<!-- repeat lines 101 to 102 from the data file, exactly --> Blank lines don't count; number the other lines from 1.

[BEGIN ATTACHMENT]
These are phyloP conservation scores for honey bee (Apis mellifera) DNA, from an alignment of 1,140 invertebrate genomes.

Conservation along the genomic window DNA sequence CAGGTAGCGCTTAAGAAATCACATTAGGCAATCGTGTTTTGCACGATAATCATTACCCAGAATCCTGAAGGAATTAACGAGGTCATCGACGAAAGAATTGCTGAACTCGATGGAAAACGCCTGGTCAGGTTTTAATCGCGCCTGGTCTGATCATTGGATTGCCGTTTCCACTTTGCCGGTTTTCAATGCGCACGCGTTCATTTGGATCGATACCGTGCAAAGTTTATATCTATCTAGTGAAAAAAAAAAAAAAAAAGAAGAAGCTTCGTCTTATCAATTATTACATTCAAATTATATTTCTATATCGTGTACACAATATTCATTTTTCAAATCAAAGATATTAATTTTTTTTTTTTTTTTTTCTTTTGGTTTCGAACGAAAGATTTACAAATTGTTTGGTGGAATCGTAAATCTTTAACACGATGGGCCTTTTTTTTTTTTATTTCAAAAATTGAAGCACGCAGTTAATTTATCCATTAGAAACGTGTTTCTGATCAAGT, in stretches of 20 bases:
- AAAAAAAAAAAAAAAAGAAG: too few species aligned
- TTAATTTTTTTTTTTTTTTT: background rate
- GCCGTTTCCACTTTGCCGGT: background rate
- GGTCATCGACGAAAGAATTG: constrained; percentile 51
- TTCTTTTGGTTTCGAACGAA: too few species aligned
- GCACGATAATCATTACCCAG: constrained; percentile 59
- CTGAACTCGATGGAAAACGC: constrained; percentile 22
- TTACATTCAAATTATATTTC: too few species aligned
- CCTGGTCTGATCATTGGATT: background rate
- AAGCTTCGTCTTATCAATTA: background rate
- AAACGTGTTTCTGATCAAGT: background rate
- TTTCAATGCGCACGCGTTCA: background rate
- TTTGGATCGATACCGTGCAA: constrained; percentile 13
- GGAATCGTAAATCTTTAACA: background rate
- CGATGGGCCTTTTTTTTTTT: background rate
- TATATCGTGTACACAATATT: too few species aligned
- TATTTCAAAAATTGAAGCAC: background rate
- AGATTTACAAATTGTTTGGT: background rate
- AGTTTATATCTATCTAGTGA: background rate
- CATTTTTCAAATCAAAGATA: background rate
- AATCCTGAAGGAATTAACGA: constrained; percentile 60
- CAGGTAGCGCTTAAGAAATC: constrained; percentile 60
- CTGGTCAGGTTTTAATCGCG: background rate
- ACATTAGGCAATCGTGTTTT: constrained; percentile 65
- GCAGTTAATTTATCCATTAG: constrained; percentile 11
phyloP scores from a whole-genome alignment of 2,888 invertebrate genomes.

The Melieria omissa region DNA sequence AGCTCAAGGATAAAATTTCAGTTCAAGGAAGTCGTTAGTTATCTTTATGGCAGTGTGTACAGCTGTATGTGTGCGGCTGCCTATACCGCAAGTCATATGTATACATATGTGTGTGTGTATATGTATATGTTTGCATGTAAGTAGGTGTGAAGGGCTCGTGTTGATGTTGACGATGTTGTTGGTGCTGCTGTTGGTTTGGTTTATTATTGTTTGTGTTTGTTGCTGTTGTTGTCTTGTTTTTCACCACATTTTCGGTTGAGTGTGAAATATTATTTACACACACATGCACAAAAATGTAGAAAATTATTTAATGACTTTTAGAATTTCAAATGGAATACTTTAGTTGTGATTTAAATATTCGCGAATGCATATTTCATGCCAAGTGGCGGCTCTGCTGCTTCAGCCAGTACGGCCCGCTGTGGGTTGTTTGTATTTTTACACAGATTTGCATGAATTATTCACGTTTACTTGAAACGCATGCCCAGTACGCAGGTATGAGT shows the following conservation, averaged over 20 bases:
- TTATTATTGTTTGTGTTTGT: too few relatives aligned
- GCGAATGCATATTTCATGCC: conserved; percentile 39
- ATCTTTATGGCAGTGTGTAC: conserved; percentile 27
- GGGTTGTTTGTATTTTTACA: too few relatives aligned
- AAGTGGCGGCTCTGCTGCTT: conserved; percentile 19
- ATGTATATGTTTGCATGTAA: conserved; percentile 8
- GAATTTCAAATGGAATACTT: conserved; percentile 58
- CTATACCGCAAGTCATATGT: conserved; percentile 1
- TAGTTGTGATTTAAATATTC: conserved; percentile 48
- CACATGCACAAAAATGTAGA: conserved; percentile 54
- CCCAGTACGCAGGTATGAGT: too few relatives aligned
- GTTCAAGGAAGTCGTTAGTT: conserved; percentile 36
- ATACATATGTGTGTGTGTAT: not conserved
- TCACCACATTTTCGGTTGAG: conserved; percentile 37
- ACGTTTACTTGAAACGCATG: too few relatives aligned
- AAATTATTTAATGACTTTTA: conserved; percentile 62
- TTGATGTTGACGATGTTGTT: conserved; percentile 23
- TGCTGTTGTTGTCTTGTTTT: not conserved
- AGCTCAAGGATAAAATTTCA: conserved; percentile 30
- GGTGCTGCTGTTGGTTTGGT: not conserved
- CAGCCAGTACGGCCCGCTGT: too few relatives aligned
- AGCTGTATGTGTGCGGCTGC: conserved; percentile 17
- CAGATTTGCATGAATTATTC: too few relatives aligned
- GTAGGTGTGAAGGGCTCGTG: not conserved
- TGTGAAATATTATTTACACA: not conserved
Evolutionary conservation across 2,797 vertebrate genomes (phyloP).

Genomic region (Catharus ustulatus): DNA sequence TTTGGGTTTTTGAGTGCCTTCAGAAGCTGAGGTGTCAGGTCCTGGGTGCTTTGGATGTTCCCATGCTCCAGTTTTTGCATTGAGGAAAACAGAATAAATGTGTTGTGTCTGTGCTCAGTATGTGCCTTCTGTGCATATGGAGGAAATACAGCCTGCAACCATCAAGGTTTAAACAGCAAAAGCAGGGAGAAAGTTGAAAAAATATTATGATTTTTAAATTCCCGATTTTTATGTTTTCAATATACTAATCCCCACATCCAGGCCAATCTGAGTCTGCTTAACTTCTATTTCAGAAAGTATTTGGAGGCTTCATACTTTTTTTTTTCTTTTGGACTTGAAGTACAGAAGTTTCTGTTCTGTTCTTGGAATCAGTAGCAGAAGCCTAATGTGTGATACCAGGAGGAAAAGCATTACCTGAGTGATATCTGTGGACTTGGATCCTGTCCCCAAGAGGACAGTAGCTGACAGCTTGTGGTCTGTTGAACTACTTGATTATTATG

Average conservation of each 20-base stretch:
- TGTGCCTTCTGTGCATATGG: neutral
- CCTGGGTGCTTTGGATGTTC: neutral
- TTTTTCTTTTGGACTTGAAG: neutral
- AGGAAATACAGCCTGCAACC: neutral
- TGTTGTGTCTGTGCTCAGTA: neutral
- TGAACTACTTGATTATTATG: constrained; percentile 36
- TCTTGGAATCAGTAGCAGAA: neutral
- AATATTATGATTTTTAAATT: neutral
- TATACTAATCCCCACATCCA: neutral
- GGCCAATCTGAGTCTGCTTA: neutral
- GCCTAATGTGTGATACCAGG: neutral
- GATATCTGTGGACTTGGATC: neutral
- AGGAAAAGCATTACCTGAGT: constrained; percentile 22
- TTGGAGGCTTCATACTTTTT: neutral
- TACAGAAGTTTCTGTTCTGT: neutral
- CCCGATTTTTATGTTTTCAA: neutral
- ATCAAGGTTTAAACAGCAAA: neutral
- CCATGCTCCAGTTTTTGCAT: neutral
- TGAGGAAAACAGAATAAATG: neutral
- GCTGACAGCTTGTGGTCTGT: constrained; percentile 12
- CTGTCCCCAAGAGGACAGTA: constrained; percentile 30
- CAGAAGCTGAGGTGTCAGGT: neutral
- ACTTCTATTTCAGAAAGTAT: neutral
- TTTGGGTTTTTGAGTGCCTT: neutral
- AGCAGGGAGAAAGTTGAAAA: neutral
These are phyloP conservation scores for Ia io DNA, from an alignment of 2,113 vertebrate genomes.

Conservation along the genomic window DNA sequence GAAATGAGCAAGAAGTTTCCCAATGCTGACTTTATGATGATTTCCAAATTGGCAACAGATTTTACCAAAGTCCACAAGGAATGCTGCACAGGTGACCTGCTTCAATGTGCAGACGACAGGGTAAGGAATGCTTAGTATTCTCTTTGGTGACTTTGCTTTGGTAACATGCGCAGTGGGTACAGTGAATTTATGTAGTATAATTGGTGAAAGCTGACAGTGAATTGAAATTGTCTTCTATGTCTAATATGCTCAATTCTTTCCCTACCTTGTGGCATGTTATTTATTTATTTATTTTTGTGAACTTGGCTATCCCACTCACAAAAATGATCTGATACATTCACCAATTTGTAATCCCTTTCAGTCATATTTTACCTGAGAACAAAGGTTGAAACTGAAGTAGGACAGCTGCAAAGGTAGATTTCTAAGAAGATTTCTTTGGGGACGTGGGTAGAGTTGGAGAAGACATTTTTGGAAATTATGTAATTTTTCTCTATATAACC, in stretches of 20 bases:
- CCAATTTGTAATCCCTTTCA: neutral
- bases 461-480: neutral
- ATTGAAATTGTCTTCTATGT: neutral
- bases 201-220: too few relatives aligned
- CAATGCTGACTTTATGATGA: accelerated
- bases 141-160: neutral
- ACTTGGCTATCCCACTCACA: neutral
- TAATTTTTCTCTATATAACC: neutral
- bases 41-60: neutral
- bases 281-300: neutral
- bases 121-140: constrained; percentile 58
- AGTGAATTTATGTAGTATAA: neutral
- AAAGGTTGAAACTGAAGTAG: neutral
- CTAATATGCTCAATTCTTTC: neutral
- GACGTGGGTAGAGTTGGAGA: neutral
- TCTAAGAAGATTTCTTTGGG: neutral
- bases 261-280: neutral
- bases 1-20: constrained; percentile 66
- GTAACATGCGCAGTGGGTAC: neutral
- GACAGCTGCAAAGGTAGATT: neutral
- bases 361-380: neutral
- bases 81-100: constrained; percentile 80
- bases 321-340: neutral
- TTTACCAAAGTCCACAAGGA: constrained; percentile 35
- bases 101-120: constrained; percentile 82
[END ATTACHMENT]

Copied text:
- bases 261-280: neutral
- bases 1-20: constrained; percentile 66